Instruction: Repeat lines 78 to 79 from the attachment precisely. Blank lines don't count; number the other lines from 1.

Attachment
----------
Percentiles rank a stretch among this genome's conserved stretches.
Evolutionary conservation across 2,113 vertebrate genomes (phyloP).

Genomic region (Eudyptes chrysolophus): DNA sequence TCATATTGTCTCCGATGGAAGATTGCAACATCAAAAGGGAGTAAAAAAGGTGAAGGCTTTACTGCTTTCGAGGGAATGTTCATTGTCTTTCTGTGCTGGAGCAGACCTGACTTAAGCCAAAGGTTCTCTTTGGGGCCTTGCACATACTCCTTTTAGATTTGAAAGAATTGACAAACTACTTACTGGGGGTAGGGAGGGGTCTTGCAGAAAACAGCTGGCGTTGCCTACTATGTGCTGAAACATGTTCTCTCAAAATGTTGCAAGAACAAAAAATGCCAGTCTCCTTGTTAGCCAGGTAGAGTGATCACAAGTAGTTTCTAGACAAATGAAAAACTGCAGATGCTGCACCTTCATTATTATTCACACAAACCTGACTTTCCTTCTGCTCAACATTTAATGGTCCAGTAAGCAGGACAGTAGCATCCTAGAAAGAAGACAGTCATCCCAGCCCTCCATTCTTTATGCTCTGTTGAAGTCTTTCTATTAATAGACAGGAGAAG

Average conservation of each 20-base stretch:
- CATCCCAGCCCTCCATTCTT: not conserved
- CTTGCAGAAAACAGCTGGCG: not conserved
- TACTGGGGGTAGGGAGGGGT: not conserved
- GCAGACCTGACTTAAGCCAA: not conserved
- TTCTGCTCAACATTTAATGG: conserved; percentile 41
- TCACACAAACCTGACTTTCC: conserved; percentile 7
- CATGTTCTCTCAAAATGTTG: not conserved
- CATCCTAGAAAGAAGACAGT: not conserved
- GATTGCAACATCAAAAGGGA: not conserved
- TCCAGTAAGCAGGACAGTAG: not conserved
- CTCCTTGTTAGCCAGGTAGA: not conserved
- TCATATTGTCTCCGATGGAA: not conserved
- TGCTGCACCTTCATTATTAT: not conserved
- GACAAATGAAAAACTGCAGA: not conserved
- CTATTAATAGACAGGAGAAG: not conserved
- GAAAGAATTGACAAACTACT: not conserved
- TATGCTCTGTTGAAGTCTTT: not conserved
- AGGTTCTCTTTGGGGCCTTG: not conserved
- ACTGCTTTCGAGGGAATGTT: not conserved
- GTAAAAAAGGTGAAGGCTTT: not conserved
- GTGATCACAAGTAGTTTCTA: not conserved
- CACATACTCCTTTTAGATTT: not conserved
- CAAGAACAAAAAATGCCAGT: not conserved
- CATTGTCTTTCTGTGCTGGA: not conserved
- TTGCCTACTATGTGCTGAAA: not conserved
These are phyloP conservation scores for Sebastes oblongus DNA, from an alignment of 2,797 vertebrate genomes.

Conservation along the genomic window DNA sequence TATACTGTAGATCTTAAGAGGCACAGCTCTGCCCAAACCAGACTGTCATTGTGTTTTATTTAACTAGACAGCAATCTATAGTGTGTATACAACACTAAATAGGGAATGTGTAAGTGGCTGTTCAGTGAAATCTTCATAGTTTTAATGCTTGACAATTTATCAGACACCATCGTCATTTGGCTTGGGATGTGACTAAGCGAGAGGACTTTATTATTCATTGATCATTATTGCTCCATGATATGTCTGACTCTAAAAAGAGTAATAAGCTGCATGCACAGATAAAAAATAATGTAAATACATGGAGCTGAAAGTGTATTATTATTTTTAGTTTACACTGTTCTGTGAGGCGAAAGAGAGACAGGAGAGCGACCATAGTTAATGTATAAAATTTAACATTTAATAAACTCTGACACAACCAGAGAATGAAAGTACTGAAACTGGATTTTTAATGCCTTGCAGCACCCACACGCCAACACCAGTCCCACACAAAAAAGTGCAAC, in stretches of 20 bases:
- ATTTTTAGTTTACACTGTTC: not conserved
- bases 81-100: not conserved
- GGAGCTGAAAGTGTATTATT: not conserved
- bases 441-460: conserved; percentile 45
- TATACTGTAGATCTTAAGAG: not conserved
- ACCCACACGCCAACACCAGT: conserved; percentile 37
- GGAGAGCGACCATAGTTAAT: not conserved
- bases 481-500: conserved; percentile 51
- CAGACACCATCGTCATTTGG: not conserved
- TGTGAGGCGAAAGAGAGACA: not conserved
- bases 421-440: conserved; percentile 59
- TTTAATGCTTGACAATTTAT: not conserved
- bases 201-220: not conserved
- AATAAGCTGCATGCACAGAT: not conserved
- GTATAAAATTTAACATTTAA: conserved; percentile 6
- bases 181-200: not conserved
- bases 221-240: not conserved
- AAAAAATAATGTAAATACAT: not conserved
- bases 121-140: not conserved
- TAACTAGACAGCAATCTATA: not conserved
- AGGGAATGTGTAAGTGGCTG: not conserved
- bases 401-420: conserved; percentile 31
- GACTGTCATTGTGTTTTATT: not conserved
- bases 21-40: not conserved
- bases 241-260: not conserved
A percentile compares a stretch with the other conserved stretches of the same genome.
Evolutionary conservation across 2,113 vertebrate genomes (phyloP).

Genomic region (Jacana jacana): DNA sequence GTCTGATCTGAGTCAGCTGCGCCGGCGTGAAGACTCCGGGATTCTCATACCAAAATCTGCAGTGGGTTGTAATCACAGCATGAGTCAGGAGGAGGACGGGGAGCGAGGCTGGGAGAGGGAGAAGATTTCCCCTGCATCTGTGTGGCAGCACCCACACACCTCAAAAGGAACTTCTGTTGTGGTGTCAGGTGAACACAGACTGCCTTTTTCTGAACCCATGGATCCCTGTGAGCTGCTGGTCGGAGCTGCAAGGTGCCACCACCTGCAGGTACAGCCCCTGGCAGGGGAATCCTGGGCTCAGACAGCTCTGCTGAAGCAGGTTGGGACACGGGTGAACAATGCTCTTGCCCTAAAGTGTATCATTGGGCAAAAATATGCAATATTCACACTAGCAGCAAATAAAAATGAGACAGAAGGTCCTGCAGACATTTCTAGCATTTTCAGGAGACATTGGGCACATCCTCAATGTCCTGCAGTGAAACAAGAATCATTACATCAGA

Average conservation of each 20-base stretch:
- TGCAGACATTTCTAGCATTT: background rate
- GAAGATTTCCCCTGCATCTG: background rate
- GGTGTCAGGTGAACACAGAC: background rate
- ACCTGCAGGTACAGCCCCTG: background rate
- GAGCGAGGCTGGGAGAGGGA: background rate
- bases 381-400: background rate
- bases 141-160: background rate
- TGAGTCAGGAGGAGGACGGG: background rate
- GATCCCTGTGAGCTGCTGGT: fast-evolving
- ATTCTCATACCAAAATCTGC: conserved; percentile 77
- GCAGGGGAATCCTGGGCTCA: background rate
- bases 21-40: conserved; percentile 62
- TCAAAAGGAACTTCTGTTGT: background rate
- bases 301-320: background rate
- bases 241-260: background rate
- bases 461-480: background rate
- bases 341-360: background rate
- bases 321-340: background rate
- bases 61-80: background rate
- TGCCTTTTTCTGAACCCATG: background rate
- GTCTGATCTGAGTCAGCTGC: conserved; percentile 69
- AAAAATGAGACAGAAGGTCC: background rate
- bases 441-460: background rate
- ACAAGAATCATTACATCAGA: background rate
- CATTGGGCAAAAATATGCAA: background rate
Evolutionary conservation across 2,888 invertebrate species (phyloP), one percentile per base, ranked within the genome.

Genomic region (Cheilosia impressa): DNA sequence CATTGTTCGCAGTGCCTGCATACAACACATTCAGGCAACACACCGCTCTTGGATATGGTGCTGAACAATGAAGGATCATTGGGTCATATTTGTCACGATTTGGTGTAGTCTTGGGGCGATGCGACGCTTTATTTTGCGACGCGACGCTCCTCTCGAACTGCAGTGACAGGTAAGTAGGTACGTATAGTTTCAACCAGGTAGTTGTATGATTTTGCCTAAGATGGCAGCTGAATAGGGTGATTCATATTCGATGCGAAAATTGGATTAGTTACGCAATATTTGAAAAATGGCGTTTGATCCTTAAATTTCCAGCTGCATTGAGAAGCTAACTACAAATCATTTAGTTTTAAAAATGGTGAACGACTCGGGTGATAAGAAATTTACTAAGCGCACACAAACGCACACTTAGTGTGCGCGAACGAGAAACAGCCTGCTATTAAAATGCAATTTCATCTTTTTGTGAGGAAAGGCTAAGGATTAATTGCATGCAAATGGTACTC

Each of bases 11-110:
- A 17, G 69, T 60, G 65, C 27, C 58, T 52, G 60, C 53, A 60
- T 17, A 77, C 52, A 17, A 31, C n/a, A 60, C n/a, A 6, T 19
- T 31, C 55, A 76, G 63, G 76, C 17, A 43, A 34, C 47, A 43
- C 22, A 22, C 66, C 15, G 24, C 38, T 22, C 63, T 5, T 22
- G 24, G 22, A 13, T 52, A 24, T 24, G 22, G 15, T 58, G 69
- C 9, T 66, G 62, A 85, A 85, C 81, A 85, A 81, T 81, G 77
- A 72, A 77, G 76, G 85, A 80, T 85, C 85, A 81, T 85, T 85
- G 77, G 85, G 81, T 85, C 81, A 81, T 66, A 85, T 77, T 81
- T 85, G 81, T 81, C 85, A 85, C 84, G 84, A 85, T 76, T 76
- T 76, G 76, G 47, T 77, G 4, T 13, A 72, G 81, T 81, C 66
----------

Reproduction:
- bases 321-340: background rate
- bases 61-80: background rate